How Oral Bacteria Build Microbial Communities
Our bodies are home to trillions of microbes that help strike the balance between health and disease. But the microorganisms housed in and on us can’t just settle into any nook or cranny. As in real estate, location matters. When bacteria find a spot well-suited to their biology, they can assemble into highly organized communities–such as biofilms–that may help the microbes but harm human health.
An NIDCR-supported study published in Proceedings of the National Academy of Sciences now reports that common oral bacteria can shape their communities in part by their ability to glide over surfaces and transport other types of bacteria that can’t move on their own. These gliding processes may contribute to formation of oral biofilms such as plaque, the sticky layers of bacteria that form on unbrushed teeth. According to study author and Harvard postdoctoral researcher Abhishek Shrivastava, PhD, understanding how such bacterial communities form could lead to new ways to prevent or treat a variety of conditions, including periodontal disease.
Shrivastava began his postdoctoral work studying a molecular motor system that enables Flavobacteria, a genus of soil and water microbes, to propel themselves via gliding. He soon learned that an identical motor system was found in a different type of bacteria, Capnocytophaga gingivalis, prevalent in human gingiva (gums) and oral biofilms. Shrivastava wondered if C. gingivalis also moved by gliding and if so, what role the gliding bacteria play in the oral cavity.
Having never worked in oral microbiology and unsure where to start, Shrivastava contacted Leslie Frieden, PhD, a program officer in NIDCR’s Research Training and Career Development Program. With Frieden’s advice and encouragement, Shrivastava successfully applied for a Pathway to Independence Award (K99/R00), a funding method that helps outstanding postdoctoral scholars transition to independent research careers.
Shrivastava found NIDCR-funded oral microbiome researchers at the Forsyth Institute in nearby Cambridge, Massachusetts, who gave him a sample of C. gingivalis taken from human periodontal lesions. Shrivastava grew the bacteria and viewed them under the microscope. Just as suspected, he says, “the bacteria were gliding across the slide, very similar to how the Flavobacteria behaved.”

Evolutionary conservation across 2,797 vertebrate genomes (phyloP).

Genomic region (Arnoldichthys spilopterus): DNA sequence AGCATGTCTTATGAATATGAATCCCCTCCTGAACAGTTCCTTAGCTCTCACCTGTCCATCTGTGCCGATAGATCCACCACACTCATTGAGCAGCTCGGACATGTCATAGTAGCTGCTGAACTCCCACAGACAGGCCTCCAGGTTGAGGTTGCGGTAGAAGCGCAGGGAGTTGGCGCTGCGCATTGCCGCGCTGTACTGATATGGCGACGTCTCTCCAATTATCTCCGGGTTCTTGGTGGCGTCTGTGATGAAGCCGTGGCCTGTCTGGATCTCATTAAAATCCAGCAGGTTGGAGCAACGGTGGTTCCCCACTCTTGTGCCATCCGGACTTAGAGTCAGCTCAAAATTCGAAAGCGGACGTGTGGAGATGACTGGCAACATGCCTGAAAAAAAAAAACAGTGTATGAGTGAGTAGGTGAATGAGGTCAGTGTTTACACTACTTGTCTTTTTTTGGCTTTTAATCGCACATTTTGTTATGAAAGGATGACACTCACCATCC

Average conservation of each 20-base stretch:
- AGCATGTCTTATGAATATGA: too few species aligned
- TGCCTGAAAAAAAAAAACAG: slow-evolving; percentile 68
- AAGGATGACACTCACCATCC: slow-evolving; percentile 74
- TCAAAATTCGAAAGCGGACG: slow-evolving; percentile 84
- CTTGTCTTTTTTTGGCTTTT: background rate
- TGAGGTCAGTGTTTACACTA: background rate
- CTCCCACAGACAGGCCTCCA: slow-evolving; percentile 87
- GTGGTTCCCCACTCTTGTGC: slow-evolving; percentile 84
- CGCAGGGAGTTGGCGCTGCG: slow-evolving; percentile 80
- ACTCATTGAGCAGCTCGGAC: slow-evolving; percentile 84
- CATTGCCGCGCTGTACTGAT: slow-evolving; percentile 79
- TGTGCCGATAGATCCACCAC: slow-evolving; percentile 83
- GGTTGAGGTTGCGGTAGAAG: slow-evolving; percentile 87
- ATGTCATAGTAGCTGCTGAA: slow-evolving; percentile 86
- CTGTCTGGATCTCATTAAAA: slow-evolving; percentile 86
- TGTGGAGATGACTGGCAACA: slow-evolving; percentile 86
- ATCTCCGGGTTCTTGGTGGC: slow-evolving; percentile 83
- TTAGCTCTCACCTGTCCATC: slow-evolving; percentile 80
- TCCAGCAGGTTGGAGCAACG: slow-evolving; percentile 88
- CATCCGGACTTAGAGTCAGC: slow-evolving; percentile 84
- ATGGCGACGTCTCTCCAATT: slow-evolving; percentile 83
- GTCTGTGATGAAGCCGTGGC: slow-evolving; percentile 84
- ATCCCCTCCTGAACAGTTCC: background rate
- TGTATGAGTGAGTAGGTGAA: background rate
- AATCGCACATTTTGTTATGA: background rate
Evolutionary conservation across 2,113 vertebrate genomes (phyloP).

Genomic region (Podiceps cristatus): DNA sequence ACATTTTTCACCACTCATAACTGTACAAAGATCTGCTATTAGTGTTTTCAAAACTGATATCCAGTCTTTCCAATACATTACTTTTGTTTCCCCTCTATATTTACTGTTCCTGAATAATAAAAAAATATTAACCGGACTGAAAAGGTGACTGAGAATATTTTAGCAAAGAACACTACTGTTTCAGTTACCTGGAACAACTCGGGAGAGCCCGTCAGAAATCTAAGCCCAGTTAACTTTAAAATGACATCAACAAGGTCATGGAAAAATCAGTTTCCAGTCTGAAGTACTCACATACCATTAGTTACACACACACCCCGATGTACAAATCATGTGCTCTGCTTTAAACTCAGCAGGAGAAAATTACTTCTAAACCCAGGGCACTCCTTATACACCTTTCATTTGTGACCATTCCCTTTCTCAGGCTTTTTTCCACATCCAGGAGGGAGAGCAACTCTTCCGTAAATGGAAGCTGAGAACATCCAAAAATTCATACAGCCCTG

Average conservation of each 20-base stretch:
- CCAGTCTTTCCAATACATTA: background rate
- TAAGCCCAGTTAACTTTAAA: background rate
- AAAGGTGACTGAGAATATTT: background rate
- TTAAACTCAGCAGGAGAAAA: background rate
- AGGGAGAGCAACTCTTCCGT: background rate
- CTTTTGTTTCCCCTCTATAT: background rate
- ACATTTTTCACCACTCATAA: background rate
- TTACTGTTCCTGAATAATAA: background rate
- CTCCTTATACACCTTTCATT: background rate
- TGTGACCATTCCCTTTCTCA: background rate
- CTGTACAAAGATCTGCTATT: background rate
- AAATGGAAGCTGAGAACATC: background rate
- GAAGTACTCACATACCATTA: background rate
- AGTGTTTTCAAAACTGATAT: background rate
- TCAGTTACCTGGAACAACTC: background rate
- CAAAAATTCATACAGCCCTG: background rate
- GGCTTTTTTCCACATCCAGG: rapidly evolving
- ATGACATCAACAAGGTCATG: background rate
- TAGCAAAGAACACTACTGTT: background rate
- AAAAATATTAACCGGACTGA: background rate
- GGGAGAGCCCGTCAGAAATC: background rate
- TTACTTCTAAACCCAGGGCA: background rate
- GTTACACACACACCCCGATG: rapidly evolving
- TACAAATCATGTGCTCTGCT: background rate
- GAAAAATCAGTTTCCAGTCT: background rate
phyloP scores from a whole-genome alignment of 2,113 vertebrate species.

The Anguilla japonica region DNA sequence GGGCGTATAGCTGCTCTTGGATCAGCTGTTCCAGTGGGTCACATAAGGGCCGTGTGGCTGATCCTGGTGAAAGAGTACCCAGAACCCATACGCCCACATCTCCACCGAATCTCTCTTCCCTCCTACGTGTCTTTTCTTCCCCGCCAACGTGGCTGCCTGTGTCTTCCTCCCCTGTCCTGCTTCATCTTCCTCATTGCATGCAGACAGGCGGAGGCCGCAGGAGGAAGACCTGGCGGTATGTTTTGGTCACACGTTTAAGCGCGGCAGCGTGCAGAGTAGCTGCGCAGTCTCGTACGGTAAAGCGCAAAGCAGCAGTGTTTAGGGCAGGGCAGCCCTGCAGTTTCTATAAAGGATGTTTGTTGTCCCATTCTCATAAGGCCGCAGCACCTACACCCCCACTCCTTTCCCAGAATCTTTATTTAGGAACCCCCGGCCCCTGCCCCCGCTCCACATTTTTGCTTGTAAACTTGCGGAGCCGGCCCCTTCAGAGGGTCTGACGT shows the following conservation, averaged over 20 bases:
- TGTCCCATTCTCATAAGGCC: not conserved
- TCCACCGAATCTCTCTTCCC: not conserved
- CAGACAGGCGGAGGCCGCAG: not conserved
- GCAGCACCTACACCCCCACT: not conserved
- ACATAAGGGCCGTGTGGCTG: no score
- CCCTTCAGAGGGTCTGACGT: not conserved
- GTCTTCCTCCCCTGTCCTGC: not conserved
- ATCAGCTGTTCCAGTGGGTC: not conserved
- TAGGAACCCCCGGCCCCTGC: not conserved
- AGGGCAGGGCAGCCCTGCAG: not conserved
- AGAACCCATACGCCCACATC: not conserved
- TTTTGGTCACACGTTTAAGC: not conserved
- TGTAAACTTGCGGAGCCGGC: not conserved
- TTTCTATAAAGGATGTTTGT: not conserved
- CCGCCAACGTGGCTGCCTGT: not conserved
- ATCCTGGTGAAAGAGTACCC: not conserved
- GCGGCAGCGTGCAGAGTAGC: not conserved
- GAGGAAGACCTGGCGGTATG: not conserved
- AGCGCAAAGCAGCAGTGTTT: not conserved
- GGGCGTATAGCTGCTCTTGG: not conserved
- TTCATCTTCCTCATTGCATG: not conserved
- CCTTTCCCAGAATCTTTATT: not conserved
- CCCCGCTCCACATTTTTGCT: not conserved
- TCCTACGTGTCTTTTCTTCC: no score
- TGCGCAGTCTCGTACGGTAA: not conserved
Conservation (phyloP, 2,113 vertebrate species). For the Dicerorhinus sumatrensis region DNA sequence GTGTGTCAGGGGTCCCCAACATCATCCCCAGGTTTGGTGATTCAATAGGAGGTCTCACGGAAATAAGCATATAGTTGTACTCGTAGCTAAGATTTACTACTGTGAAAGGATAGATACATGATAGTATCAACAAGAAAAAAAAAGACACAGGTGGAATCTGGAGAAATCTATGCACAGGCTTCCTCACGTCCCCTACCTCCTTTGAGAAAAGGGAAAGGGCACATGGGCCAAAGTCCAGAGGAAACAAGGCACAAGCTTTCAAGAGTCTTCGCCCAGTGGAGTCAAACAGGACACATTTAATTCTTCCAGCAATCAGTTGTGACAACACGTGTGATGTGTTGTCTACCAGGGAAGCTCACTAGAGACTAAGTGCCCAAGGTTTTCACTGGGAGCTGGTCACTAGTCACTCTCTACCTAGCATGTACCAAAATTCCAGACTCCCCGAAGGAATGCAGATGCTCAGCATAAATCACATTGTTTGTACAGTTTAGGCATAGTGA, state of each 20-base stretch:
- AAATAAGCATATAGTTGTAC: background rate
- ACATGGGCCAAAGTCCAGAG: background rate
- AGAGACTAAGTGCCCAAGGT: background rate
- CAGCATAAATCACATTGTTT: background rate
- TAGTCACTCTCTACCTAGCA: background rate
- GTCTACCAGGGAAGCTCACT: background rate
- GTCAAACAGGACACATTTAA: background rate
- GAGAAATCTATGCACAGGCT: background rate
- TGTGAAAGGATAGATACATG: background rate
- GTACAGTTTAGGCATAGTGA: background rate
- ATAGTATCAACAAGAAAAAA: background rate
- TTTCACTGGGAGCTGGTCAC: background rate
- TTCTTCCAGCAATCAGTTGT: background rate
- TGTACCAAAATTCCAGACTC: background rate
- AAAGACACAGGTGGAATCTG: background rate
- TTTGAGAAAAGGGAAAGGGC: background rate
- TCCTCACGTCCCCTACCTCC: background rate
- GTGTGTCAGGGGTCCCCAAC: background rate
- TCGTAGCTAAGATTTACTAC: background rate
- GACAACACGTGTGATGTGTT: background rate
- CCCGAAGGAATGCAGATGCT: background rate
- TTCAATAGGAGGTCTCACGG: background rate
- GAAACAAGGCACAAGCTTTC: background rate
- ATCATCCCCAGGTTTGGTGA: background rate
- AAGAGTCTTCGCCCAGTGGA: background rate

Follow the Bubbles
Shrivastava and colleagues set out to more thoroughly document the behavior of C. gingivalis. The researchers spread tiny, micron-sized air bubbles across a gelatinous (agar) surface and then added the bacteria. The bacteria secreted chemicals that resulted in the formation of a fluid layer. The bacteria moved the fluid and buoyant air bubbles as they migrated across the agar. By tracking the bubbles’ positions and movement of the fluid, the researchers could trace the paths of the bacteria. This method showed that C. gingivalis bacteria moved together in groups, much like flowing traffic or swarms of bees. The swarms moved in counterclockwise circles and formed layers atop each other.
The scientists then designed a series of experiments to more closely replicate how C. gingivalis might behave in the oral cavity. They selected seven bacterial species that are nonmotile (unable to move on their own) and highly abundant in human gingiva. One at a time, each nonmotile species was placed with C. gingivalis on a glass surface. In each case, C. gingivalis adhered to and carried the nonmotile bacteria as cargo across the surface.
In another experiment, the researchers labeled each of the nonmotile species with different-colored fluorescent tags and placed all eight species together. Again, C. gingivalis carried the nonmotile bacteria. Within 20 minutes, the nonmotile bacteria clumped together in islands around which moved swarms of C. gingivalis.
“Our findings suggest that gliding bacteria like C. gingivalis have evolved a balance of motile and adhesive forces,” says Shrivastava. “These forces drive surface motility and cargo transport, by which the bacteria are able to shape specific structures.” These processes may underlie formation of oral biofilms.
As he wraps up his postdoctoral work, Shrivastava anticipates transitioning to his own lab and continuing to explore the forces that shape oral bacterial communities. For example, he says, “how does thickness of saliva, stiffness of tissue, or presence of periodontal disease affect the structure of a community?” With this information, it might be possible to shift the oral microenvironment from a diseased state to a healthier one.
Shrivastava credits NIDCR with helping him push outside his comfort zone: “I was driven by interesting scientific questions to move beyond my training, and I’m thankful for the opportunity to take some risks that led to a whole new line of inquiry.”
The NIH Pathway to Independence Award is designed to support outstanding postdoctoral researchers in the development of a creative research program and to foster their transitions to independent faculty positions. Learn more about NIDCR research training and career development opportunities.
Shrivastava A, Patel VK, Tang Y, Yost SC, Dewhirst FE, Berg H. Cargo transport shapes the spatial organization of a microbial community. Proc Natl Acad Sci U S A. 2018 Aug 21;115(34):8633-8638. doi: 10.1073/pnas.1808966115. Epub 2018 Aug 6.